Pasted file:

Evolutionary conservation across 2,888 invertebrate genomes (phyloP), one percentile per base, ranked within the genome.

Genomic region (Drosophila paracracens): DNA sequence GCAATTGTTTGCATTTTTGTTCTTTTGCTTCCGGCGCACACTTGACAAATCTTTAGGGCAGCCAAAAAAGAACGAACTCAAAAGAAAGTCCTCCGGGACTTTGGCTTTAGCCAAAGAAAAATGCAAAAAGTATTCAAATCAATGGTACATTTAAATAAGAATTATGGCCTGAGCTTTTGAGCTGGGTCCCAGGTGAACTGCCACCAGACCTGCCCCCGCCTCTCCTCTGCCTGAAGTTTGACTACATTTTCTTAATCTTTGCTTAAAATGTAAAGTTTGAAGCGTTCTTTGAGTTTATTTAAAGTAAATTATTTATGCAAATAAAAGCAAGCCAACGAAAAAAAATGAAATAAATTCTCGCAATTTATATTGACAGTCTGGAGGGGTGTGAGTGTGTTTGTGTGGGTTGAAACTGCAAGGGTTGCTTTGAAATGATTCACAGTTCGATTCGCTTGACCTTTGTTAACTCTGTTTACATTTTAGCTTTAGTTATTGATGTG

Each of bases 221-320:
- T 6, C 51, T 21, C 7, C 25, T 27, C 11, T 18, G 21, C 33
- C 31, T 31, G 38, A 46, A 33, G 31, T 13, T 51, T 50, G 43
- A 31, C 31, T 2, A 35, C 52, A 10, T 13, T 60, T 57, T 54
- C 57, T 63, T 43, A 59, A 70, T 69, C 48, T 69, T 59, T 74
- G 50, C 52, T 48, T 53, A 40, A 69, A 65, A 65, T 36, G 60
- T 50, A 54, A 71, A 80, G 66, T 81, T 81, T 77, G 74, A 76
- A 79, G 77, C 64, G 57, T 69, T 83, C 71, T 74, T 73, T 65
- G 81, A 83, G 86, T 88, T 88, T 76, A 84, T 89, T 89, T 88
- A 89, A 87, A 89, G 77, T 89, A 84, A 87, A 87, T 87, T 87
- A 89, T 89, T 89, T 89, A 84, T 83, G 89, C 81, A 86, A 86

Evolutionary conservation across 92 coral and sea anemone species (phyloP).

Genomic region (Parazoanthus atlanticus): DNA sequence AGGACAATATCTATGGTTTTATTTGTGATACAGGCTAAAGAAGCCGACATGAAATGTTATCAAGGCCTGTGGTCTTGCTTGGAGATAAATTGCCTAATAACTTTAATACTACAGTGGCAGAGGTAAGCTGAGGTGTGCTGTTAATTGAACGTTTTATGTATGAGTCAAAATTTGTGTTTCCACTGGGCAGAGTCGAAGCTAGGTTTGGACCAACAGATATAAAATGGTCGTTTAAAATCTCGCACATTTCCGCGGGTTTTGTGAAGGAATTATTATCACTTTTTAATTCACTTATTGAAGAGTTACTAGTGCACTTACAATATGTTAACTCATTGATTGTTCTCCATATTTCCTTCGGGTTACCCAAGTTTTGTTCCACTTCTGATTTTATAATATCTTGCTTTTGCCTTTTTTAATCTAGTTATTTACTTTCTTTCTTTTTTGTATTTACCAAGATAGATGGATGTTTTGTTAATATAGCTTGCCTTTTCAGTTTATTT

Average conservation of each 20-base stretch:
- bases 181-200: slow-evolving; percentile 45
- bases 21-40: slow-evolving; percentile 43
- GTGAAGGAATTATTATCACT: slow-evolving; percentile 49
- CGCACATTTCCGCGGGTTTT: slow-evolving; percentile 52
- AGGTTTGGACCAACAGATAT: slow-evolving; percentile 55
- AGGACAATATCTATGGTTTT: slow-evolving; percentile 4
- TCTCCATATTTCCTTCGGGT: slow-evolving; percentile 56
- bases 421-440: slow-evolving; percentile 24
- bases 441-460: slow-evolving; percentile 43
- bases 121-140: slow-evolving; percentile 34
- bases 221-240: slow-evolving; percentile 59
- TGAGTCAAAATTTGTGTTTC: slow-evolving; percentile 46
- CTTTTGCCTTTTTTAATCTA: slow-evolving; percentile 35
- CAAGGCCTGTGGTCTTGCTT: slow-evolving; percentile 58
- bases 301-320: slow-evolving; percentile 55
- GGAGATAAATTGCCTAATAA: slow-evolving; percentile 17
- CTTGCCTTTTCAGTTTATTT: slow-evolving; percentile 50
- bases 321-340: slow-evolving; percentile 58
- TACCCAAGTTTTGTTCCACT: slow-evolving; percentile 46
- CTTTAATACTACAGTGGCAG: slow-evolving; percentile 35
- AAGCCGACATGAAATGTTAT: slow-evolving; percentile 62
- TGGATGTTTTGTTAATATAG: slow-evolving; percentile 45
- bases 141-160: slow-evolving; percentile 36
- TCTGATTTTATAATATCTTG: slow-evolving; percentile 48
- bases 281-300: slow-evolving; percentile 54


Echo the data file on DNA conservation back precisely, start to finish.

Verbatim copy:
Evolutionary conservation across 2,888 invertebrate genomes (phyloP), one percentile per base, ranked within the genome.

Genomic region (Drosophila paracracens): DNA sequence GCAATTGTTTGCATTTTTGTTCTTTTGCTTCCGGCGCACACTTGACAAATCTTTAGGGCAGCCAAAAAAGAACGAACTCAAAAGAAAGTCCTCCGGGACTTTGGCTTTAGCCAAAGAAAAATGCAAAAAGTATTCAAATCAATGGTACATTTAAATAAGAATTATGGCCTGAGCTTTTGAGCTGGGTCCCAGGTGAACTGCCACCAGACCTGCCCCCGCCTCTCCTCTGCCTGAAGTTTGACTACATTTTCTTAATCTTTGCTTAAAATGTAAAGTTTGAAGCGTTCTTTGAGTTTATTTAAAGTAAATTATTTATGCAAATAAAAGCAAGCCAACGAAAAAAAATGAAATAAATTCTCGCAATTTATATTGACAGTCTGGAGGGGTGTGAGTGTGTTTGTGTGGGTTGAAACTGCAAGGGTTGCTTTGAAATGATTCACAGTTCGATTCGCTTGACCTTTGTTAACTCTGTTTACATTTTAGCTTTAGTTATTGATGTG

Each of bases 221-320:
- T 6, C 51, T 21, C 7, C 25, T 27, C 11, T 18, G 21, C 33
- C 31, T 31, G 38, A 46, A 33, G 31, T 13, T 51, T 50, G 43
- A 31, C 31, T 2, A 35, C 52, A 10, T 13, T 60, T 57, T 54
- C 57, T 63, T 43, A 59, A 70, T 69, C 48, T 69, T 59, T 74
- G 50, C 52, T 48, T 53, A 40, A 69, A 65, A 65, T 36, G 60
- T 50, A 54, A 71, A 80, G 66, T 81, T 81, T 77, G 74, A 76
- A 79, G 77, C 64, G 57, T 69, T 83, C 71, T 74, T 73, T 65
- G 81, A 83, G 86, T 88, T 88, T 76, A 84, T 89, T 89, T 88
- A 89, A 87, A 89, G 77, T 89, A 84, A 87, A 87, T 87, T 87
- A 89, T 89, T 89, T 89, A 84, T 83, G 89, C 81, A 86, A 86

Evolutionary conservation across 92 coral and sea anemone species (phyloP).

Genomic region (Parazoanthus atlanticus): DNA sequence AGGACAATATCTATGGTTTTATTTGTGATACAGGCTAAAGAAGCCGACATGAAATGTTATCAAGGCCTGTGGTCTTGCTTGGAGATAAATTGCCTAATAACTTTAATACTACAGTGGCAGAGGTAAGCTGAGGTGTGCTGTTAATTGAACGTTTTATGTATGAGTCAAAATTTGTGTTTCCACTGGGCAGAGTCGAAGCTAGGTTTGGACCAACAGATATAAAATGGTCGTTTAAAATCTCGCACATTTCCGCGGGTTTTGTGAAGGAATTATTATCACTTTTTAATTCACTTATTGAAGAGTTACTAGTGCACTTACAATATGTTAACTCATTGATTGTTCTCCATATTTCCTTCGGGTTACCCAAGTTTTGTTCCACTTCTGATTTTATAATATCTTGCTTTTGCCTTTTTTAATCTAGTTATTTACTTTCTTTCTTTTTTGTATTTACCAAGATAGATGGATGTTTTGTTAATATAGCTTGCCTTTTCAGTTTATTT

Average conservation of each 20-base stretch:
- bases 181-200: slow-evolving; percentile 45
- bases 21-40: slow-evolving; percentile 43
- GTGAAGGAATTATTATCACT: slow-evolving; percentile 49
- CGCACATTTCCGCGGGTTTT: slow-evolving; percentile 52
- AGGTTTGGACCAACAGATAT: slow-evolving; percentile 55
- AGGACAATATCTATGGTTTT: slow-evolving; percentile 4
- TCTCCATATTTCCTTCGGGT: slow-evolving; percentile 56
- bases 421-440: slow-evolving; percentile 24
- bases 441-460: slow-evolving; percentile 43
- bases 121-140: slow-evolving; percentile 34
- bases 221-240: slow-evolving; percentile 59
- TGAGTCAAAATTTGTGTTTC: slow-evolving; percentile 46
- CTTTTGCCTTTTTTAATCTA: slow-evolving; percentile 35
- CAAGGCCTGTGGTCTTGCTT: slow-evolving; percentile 58
- bases 301-320: slow-evolving; percentile 55
- GGAGATAAATTGCCTAATAA: slow-evolving; percentile 17
- CTTGCCTTTTCAGTTTATTT: slow-evolving; percentile 50
- bases 321-340: slow-evolving; percentile 58
- TACCCAAGTTTTGTTCCACT: slow-evolving; percentile 46
- CTTTAATACTACAGTGGCAG: slow-evolving; percentile 35
- AAGCCGACATGAAATGTTAT: slow-evolving; percentile 62
- TGGATGTTTTGTTAATATAG: slow-evolving; percentile 45
- bases 141-160: slow-evolving; percentile 36
- TCTGATTTTATAATATCTTG: slow-evolving; percentile 48
- bases 281-300: slow-evolving; percentile 54